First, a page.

Caddisflies are insects that spend the first stages of their lives under water and then emerge as adults to fly in air. There are many species world-wide.
Many caddis larvae build cases in which they live, made of small stones, sand grains, even twigs and pieces of leaf, all held together by silk that the larvae produce. Some move around taking their cases with them. Others are free living, but may build “houses” of small stones to which they can retreat.
This free living caddisfly’s scientific name is Hydrobiosis and it grows up to 2 cm long.
These types of caddis are found in a range of water and stream types in moderate-to-fast flowing water, amongst or on stony substrates. Several species are also found in lowland, soft-bottomed streams, and often form one of the groups in these habitats more sensitive to pollution and water quality.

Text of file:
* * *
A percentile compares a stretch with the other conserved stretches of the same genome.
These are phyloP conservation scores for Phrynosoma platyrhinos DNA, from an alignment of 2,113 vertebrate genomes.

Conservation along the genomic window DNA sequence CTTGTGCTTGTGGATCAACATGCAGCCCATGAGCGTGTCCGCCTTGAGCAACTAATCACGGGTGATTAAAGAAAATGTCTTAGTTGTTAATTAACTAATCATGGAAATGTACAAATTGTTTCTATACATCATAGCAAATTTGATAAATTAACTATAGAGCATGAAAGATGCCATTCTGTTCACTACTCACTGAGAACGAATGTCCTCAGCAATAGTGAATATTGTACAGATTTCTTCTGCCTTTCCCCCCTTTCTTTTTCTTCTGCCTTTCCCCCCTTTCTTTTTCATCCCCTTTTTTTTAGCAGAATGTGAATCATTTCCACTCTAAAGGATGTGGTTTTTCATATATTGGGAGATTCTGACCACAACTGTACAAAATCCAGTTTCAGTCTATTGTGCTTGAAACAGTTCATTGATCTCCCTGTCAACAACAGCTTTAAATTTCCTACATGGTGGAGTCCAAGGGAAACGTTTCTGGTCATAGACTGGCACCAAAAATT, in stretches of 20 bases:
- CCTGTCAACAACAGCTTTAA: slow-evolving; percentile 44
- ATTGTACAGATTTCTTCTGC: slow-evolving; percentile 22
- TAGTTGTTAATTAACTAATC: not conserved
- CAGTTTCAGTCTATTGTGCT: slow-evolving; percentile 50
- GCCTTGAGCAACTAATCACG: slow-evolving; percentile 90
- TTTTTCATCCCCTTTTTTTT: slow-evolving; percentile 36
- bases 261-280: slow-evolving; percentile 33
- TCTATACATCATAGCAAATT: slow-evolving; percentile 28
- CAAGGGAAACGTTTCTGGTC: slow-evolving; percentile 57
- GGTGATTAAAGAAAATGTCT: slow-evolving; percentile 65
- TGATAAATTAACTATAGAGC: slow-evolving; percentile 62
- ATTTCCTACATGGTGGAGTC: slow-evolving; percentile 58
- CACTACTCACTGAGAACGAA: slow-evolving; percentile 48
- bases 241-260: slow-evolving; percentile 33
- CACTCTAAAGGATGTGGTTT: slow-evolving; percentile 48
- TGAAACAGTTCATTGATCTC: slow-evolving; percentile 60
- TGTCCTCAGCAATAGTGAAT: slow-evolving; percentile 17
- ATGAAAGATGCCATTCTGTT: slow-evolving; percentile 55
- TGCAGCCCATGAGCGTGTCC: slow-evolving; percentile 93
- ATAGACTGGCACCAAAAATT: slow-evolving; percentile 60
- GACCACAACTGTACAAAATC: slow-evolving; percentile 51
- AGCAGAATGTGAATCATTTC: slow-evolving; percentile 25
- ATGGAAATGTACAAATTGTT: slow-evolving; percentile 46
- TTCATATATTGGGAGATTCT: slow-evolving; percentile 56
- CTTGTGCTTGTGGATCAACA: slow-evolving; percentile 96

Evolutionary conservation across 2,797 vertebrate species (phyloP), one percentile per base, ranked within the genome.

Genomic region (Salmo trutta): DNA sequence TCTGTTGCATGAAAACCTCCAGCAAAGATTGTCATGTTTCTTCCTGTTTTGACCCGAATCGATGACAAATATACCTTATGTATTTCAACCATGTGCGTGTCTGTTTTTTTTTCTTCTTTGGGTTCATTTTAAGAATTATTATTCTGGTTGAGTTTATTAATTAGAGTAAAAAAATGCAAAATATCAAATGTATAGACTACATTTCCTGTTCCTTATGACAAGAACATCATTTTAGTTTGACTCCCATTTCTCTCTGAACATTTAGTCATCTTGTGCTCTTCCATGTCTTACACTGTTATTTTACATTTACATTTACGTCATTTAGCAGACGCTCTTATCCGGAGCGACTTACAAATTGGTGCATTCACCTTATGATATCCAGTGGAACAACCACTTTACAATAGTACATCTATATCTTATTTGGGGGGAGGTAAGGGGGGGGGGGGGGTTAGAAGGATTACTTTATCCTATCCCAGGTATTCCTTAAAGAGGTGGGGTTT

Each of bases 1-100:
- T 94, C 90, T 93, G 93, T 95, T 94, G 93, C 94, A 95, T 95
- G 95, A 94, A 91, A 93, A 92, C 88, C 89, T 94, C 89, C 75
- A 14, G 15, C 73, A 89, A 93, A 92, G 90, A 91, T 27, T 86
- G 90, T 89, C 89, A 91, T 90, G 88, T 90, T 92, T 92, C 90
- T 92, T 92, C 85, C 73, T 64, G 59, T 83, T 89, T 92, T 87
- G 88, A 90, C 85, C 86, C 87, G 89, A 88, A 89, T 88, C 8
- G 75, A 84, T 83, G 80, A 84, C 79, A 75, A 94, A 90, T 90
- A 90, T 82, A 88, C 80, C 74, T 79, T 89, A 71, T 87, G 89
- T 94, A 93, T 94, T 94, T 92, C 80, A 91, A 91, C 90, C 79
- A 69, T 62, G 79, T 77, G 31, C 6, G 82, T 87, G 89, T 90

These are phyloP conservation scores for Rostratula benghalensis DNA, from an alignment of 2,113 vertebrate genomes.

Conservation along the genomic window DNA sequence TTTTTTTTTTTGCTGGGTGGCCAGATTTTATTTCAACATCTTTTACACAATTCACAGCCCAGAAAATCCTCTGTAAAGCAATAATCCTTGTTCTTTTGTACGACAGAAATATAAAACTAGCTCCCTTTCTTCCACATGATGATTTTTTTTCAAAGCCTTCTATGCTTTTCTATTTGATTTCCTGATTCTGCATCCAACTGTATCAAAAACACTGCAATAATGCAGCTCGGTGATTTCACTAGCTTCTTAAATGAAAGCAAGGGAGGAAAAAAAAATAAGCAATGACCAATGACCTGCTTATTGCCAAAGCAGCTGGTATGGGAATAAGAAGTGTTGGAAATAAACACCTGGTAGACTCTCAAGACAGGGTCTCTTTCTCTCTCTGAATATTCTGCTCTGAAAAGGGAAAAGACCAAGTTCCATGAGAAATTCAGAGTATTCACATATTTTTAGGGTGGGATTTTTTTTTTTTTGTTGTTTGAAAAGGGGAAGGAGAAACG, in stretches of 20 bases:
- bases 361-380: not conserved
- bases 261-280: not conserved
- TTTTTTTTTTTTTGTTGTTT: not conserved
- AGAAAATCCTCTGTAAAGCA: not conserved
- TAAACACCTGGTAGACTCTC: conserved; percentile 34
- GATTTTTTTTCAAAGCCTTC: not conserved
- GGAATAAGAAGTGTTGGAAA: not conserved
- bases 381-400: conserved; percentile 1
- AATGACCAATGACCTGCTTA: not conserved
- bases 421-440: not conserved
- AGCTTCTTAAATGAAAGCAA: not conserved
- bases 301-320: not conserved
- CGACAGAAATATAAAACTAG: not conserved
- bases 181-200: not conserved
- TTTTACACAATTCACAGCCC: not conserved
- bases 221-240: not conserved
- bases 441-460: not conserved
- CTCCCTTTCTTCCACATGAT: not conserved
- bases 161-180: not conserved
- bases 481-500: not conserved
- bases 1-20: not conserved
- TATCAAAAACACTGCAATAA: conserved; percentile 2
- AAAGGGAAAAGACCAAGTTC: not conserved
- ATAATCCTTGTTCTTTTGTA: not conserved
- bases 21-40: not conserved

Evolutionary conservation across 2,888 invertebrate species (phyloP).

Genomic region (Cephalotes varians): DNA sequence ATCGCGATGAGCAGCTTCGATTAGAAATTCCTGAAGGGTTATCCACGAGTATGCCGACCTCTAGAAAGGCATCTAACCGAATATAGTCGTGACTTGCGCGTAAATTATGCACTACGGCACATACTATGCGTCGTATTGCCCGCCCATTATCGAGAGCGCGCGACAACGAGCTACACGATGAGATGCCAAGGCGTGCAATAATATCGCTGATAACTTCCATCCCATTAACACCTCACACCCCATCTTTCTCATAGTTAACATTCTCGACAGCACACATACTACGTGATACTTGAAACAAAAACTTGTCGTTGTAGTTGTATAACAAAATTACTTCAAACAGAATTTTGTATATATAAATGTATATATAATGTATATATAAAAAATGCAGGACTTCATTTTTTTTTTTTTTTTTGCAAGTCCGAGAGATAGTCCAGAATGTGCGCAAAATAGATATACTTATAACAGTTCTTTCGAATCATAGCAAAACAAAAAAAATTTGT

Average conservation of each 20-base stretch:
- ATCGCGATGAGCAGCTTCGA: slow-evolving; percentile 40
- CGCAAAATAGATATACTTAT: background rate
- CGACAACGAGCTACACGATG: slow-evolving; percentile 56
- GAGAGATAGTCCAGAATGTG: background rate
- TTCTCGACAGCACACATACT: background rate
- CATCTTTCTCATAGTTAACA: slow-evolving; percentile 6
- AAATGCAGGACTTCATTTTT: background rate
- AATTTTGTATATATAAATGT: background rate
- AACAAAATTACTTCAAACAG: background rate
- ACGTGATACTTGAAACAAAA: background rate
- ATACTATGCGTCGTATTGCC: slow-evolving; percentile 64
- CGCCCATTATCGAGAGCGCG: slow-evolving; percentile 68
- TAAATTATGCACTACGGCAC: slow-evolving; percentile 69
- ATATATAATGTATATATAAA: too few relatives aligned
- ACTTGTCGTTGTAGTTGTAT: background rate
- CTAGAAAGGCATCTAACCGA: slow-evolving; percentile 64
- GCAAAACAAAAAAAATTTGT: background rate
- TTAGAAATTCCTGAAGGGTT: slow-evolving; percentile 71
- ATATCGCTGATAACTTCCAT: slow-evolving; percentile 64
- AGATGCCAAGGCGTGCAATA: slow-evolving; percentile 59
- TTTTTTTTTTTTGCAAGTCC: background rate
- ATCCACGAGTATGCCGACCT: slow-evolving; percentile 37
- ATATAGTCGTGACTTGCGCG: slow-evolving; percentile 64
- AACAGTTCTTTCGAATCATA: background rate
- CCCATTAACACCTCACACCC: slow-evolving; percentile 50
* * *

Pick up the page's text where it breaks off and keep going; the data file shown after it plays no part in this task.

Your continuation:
The caddisfly makes its shelter out of stones and hides there until it has grown wings. Then it climbs out of the stream and flies away to find somewhere to lay its eggs.
Did you know? Adult caddisflies commonly fly at night and are attracted to ultra-violet light.
Some species of caddis make small nets of silk that attach to the bottom of the stream so they can catch small animals and plants drifting in the water.
Below is a picture of an adult caddisfly.